I came across Brian Dorsey quite by accident. In my early days of twitter, I was checking out the followers of another science fiction writer and happened to see his profile. After looking at his website and reading a sample of Gateway, I knew that this was a writer I wanted to engage with. He is one of those writers that honestly likes to talk with his fans, even if it is just about ordinary, everyday topics.
One of the exciting things that Brian has done is to develop a website that is a virtual Gateway encyclopedia. There you can find specs, lineage, personnel records and government data as it pertains to his books. Plus, it has really, really cool pictures! It is one of the better websites I have come across for a book series and he’s done it all by himself. You can find the link at the end of the interview.
EC: I noticed that you created a very in-depth website for your books. I love it when an author provides behind-the-scenes goodies for their stories. Could you tell us about it?
BD: Thanks. At first I started the website because my publisher wanted me to start one. I am by no means tech savvy when it comes to social media and IT so I did a little research (and asked an IT guru at the company I was working for at the time) and decided to go with wix.com for the platform. Luckily, it’s fairly user-friendly so it didn’t give me too many headaches.
As for the content, it was (and still is) a work in progress. My idea of a website is that it should be a place where readers/fans can interact with the writer, learn more about the universe in which the story lives, and find out what the author is working on next. I added the basic pages I think you would expect to see on an author site such as links to buy, cover photos, and reviews. After that, I tried to think of things I would want to see if I were a reader that really ‘got into’ the storyline. I think from that perspective, three things have been very successful.
1. Concept Art: Although my publisher handles the cover art and other aspects of marketing, I went out on my own to have some additional concept art done. I was lucky enough to find Jed Tarkowski and he and I have worked pretty well together developing concept pieces for the Gateway Universe. I think the concept art helps people in two ways: First, it shows people a little bit of what I think things should look like (with some input from Jed) and secondly, some people are more stimulated by visual information and it can actually draw them into the story more than providing excerpts.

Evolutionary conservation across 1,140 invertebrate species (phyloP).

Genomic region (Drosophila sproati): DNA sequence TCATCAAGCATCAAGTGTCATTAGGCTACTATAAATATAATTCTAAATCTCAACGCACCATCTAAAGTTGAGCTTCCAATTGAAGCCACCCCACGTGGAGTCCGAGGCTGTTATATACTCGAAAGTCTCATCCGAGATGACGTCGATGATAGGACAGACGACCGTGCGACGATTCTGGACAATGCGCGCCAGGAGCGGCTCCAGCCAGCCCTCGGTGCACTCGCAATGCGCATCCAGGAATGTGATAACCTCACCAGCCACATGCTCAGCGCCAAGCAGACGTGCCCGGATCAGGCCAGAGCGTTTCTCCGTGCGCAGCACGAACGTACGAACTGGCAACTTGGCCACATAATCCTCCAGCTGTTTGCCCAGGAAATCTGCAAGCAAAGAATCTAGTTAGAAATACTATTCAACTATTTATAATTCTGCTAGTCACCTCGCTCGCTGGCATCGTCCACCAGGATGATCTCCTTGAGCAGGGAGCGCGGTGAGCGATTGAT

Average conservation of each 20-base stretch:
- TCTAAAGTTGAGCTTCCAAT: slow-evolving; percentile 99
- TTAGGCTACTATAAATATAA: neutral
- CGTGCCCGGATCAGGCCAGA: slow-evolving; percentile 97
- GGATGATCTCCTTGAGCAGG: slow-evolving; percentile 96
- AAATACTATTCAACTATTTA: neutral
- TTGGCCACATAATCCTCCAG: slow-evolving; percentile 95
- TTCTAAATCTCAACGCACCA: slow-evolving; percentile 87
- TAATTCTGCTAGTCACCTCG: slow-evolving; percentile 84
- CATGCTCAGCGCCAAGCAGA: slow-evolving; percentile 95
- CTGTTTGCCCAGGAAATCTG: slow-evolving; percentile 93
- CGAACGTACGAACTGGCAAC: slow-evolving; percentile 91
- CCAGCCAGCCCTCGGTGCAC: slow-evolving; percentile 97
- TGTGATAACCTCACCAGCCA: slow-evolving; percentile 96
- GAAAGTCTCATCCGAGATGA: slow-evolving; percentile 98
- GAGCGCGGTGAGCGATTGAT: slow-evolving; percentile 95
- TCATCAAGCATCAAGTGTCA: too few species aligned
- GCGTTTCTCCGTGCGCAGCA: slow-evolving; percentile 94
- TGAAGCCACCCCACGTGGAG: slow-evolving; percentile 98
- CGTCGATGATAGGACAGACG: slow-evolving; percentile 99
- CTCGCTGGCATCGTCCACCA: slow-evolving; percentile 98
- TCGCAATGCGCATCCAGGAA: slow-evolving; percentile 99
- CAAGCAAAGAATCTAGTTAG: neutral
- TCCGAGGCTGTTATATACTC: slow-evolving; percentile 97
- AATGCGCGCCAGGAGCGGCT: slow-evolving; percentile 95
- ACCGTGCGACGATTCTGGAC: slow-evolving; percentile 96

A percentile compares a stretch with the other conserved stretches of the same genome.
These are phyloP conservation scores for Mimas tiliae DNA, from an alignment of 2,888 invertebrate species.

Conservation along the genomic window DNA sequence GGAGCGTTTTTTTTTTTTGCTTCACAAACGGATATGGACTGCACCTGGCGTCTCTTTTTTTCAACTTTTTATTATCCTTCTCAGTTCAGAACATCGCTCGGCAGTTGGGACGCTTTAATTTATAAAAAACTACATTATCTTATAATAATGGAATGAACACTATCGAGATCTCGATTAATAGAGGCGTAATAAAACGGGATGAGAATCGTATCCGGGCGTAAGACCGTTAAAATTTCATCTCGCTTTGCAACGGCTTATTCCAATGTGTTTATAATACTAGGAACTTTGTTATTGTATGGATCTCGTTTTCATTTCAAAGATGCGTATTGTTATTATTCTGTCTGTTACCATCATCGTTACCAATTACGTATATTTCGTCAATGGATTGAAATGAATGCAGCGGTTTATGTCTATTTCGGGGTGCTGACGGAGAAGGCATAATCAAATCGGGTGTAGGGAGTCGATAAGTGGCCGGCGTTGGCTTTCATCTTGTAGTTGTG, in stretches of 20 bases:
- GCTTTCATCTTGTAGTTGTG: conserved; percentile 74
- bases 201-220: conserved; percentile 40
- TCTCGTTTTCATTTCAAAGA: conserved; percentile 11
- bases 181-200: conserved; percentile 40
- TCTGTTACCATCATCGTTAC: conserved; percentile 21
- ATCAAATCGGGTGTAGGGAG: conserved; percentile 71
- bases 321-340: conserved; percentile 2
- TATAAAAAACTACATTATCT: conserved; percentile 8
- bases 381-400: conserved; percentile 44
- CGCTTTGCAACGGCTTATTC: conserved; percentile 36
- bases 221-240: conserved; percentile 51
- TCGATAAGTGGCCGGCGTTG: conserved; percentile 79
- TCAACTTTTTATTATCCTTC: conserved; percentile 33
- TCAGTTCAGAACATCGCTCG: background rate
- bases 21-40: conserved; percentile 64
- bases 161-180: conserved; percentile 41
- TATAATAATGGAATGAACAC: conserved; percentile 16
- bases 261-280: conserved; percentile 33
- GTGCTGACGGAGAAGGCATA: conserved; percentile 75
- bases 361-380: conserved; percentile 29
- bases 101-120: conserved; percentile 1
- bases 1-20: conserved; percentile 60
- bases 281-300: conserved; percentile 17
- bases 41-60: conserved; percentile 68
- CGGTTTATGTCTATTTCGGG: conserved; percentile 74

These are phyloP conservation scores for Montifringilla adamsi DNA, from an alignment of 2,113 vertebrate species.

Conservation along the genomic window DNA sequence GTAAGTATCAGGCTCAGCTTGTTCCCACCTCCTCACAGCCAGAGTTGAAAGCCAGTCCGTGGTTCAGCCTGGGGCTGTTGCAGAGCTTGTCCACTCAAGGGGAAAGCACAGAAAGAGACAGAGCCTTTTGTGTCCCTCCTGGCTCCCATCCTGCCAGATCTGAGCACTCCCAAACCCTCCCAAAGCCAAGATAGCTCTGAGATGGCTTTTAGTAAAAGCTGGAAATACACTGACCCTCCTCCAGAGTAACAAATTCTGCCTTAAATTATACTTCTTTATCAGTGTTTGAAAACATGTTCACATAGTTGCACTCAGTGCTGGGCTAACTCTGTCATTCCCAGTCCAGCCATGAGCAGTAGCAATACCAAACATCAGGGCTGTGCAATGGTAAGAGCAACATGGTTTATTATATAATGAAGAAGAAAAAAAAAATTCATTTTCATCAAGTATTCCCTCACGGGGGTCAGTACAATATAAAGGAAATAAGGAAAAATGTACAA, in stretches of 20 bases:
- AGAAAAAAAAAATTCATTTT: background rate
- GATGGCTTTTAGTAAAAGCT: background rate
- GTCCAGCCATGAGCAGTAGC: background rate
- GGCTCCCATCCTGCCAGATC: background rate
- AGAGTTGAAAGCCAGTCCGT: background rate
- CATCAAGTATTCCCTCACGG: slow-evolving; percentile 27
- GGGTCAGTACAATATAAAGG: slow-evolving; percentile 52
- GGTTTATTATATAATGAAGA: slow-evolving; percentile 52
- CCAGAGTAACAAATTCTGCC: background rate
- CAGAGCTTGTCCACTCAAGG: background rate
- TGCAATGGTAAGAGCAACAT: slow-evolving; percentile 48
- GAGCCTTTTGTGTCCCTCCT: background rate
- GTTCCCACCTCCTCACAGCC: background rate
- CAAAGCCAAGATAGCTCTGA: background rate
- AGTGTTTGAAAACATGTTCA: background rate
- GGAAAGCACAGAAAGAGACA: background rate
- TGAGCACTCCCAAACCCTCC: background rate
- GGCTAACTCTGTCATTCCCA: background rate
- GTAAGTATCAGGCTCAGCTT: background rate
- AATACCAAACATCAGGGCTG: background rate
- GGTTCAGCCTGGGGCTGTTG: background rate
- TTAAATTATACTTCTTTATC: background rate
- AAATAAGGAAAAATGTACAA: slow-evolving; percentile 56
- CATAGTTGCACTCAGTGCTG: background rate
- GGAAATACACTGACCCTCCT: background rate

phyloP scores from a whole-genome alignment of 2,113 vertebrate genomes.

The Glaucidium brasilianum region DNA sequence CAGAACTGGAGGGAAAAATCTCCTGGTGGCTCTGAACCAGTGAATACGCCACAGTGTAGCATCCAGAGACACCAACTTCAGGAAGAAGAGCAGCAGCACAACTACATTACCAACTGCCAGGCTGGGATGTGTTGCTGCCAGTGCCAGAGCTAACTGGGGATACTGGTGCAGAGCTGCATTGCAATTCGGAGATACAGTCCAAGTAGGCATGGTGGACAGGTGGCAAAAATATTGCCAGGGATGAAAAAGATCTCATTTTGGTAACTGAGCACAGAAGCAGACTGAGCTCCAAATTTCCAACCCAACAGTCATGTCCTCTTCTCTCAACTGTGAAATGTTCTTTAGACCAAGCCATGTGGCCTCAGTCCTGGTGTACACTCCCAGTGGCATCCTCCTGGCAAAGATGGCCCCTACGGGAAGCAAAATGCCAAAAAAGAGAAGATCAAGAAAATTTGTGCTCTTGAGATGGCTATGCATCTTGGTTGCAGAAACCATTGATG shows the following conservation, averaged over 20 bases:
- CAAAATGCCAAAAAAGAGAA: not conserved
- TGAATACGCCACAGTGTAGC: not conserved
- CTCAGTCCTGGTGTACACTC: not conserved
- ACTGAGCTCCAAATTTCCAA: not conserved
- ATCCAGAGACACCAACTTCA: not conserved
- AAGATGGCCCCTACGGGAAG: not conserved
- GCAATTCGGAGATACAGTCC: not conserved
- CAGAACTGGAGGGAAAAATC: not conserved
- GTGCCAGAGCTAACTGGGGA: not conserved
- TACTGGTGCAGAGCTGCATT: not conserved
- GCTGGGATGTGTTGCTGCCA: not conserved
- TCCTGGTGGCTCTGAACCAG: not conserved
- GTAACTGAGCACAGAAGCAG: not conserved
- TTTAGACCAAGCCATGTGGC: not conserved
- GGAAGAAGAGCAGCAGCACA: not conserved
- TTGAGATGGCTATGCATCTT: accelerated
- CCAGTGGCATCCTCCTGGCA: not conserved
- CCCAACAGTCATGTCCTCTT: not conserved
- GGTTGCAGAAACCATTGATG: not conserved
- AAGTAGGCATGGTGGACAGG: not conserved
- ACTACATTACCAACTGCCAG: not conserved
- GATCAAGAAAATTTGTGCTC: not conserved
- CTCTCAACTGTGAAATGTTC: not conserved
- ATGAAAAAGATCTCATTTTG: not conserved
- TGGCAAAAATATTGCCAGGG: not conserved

2. Excerpts: I added links to some samples of my writing to give people an idea of the story and the characters in case they aren’t sure Gateway is for them but want to at least check it out. I also occasionally include extra ‘stuff’ that I have written as character development that may not be part of the main storyline.
3. Wiki/Gateway Universe: This is my favorite part. I wanted to provide a way for people who enjoy reading Gateway to be able to dig deeper into the society, the military, and the characters. If you really like a character, some of them have military records that you can access. If you like the ships, some have their specs available. Jed Tarkowski and the concept art came in pretty handy in this area too; he did several ‘schematic’ drawings to go along with some of the ships. Also available are government structures and some family lineages. This page will always be a work in process for two reasons: First, as I continue to develop the series, I will also continue to develop and intertwine the underlying frameworks of civilizations and people involved. Secondly, I have more information ready to post, but I also try to balance the release so that people have a chance to read the next book in the series and let some of the information be delivered more naturally through the storyline. What that means is that when Saint (Book 2) releases, there will be another spike in information available on wiki.